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My CPAP Store – Dealing with Depression When You Have Sleep Apnea

According to the National Institute of Mental Health, depression can occur at any age, and it is a common problem in the United States. Unfortunately, patients dealing with depression often hide their symptoms from family members and doctors due to an outdated impression that it is a sign of mental weakness. If you are already dealing with a life-threatening issue like sleep apnea, how are you supposed to also manage your symptoms of depression?

Causes of Depression

In all honesty, many cases of depression in adults can be traced to physiological problems. For example, hypothyroidism, diabetes, and sleep apnea can cause a person to feel depressed on a regular basis. Without a proper diagnosis, the patient is often left to continue suffering the negative effects of the depression along with the disease that is causing it. Of course, other factors also play into the development of depression, particularly in teens and adults.

Depression and Sleep Apnea

Depression and sleep apnea share several symptoms, making it difficult to provide an immediate diagnosis when a patient visits a physician. In almost all cases, additional appointments are necessary to determine the root cause of the depression. If sleep apnea is suspected, the doctor will request that the patient sees a sleep specialist in order to determine whether or not the patient has obstructive or central sleep apnea.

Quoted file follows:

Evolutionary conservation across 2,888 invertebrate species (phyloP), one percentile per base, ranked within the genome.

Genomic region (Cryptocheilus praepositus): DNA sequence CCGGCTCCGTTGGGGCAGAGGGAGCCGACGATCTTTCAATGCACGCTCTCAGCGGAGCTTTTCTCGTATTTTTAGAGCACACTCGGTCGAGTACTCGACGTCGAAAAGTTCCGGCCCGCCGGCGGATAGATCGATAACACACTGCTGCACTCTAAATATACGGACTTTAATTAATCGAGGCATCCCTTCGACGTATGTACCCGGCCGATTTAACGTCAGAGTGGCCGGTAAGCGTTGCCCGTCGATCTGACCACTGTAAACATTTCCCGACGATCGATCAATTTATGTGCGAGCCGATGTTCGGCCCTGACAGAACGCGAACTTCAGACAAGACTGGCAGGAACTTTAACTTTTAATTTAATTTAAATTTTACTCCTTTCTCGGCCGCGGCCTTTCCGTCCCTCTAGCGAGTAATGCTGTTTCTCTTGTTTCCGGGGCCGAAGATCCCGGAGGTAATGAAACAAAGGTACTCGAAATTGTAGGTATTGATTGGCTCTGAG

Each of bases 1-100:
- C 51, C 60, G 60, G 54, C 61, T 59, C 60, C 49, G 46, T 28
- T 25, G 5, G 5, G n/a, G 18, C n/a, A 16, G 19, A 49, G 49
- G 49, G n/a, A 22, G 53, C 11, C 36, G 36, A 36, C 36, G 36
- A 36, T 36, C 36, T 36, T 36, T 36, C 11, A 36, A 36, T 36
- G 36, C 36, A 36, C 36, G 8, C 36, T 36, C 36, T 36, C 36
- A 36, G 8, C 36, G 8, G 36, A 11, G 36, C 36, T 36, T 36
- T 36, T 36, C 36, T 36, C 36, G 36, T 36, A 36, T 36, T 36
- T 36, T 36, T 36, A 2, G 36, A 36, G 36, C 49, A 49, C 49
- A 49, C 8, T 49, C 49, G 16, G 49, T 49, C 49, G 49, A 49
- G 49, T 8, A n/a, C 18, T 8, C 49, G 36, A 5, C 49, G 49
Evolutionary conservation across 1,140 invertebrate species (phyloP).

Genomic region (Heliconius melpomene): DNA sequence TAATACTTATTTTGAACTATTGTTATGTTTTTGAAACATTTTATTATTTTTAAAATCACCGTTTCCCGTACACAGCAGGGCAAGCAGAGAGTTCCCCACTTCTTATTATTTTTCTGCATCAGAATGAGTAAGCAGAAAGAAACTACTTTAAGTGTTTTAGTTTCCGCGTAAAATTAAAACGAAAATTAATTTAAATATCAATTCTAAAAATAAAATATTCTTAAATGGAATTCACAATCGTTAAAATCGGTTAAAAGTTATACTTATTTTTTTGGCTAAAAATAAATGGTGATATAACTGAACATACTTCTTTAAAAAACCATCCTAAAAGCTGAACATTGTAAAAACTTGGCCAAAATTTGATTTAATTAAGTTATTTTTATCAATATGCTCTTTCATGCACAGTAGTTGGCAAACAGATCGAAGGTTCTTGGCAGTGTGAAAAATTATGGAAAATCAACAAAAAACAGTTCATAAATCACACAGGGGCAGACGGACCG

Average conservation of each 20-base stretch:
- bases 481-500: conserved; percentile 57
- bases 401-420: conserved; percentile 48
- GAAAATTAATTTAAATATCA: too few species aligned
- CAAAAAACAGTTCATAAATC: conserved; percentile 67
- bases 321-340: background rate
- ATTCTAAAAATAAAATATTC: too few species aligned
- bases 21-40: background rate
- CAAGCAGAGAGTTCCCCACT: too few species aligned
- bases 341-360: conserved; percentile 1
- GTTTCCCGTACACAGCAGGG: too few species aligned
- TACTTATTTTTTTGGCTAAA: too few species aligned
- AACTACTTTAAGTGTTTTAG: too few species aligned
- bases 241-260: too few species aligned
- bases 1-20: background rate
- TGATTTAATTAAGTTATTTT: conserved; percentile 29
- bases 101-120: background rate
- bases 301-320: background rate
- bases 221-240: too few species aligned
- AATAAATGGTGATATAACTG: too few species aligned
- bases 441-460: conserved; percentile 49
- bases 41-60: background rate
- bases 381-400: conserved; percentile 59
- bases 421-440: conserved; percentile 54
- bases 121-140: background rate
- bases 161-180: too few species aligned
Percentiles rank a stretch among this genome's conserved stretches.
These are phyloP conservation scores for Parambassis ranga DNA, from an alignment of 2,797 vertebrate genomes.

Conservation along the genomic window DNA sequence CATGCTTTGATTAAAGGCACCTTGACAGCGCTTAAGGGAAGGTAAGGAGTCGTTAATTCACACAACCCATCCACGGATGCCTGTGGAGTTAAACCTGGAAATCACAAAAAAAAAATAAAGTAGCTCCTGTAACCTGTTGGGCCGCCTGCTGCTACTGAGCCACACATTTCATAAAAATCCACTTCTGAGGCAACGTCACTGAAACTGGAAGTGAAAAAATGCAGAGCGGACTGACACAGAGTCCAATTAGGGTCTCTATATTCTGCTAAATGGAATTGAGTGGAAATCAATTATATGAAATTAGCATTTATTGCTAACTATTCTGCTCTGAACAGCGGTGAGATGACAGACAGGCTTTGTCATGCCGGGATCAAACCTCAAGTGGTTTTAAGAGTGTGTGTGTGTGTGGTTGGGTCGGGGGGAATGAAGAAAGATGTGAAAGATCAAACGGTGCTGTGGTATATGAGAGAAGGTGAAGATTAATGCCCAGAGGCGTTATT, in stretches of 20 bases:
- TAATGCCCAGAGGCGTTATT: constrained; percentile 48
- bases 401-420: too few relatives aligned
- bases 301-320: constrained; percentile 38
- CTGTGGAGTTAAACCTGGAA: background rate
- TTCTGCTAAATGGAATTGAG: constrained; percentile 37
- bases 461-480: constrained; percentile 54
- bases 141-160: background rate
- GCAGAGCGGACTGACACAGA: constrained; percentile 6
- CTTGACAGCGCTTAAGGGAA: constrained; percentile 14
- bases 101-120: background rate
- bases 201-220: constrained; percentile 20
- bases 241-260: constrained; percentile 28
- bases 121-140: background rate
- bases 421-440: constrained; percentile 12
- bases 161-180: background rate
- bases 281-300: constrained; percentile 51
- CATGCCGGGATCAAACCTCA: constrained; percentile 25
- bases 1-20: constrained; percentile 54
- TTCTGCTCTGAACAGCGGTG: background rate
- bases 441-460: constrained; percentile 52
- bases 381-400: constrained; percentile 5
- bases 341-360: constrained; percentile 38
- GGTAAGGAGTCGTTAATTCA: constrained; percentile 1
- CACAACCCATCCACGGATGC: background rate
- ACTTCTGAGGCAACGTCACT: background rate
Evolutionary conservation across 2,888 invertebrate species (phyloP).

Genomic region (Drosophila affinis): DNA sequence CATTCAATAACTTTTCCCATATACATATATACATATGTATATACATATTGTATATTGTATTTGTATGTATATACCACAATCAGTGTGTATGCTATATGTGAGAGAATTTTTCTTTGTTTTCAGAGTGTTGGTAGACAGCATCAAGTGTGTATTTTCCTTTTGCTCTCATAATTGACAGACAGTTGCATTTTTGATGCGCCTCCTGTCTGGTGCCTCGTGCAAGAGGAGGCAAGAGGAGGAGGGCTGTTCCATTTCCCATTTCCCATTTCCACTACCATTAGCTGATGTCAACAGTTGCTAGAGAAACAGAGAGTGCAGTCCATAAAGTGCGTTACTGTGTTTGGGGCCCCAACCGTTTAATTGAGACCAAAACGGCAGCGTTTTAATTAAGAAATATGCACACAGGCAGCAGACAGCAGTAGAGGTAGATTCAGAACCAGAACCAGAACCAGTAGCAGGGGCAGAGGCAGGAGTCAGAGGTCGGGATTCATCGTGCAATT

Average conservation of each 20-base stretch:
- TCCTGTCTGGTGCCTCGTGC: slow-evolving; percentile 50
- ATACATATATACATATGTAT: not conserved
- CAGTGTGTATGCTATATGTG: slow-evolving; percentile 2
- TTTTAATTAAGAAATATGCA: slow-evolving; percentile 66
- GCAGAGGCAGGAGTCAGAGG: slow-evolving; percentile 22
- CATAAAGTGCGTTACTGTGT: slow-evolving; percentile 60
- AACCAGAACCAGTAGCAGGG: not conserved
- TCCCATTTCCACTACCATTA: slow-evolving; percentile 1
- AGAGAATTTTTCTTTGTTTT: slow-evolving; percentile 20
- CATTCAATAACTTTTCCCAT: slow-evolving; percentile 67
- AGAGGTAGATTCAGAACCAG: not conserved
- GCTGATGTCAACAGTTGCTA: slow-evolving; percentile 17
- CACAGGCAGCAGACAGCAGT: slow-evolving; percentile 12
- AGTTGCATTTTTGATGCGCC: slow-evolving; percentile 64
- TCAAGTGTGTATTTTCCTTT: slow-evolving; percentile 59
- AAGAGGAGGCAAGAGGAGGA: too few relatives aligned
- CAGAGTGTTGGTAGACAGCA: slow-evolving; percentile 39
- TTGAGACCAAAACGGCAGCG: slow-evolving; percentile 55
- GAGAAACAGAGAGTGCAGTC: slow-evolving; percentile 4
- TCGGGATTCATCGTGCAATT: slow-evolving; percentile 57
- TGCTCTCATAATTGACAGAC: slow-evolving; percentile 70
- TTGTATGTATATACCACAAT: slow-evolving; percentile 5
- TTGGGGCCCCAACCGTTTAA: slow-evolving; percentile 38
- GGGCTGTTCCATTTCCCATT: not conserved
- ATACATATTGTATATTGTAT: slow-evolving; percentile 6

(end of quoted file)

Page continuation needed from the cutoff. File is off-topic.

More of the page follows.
How Does Sleep Apnea Lead to Depression?

Apneic episodes (periods when the individual ceases breathing) often occur during REM sleep, which is the deepest and most important part of the sleep session. During REM sleep, people often roll from a side position to lying on their backs, which increases the likelihood of an apneic episode. When an individual has obstructive sleep apnea, the soft tissues located within the oral cavity collapse and block off the airway, causing a stoppage in breathing.

People with untreated sleep apnea fail to get the rest they need each night due to the episodes during which they stop breathing. As a result, they wake up feeling tired, irritable, and depressed.

Scientific Studies Connecting Depression and Sleep Apnea

Some studies concluded that untreated sleep apnea might contribute to problems with depression due to an ongoing issue with interrupted sleep sessions. As the individual experiences stoppages in breathing, levels of oxygen drop. Although more studies are needed to explore this topic, it is thought that the lack of oxygen during sleep creates damage to the brain. If an injury to the brain occurs, it results in poor brain functionality.

Studies have shown that CPAP therapy can successfully reduce the symptoms of depression. While getting a good night’s sleep is important for everyone, it is often impossible for people with untreated obstructive sleep apnea. However, further study is needed to determine the exact relationship between sleep apnea and depression.

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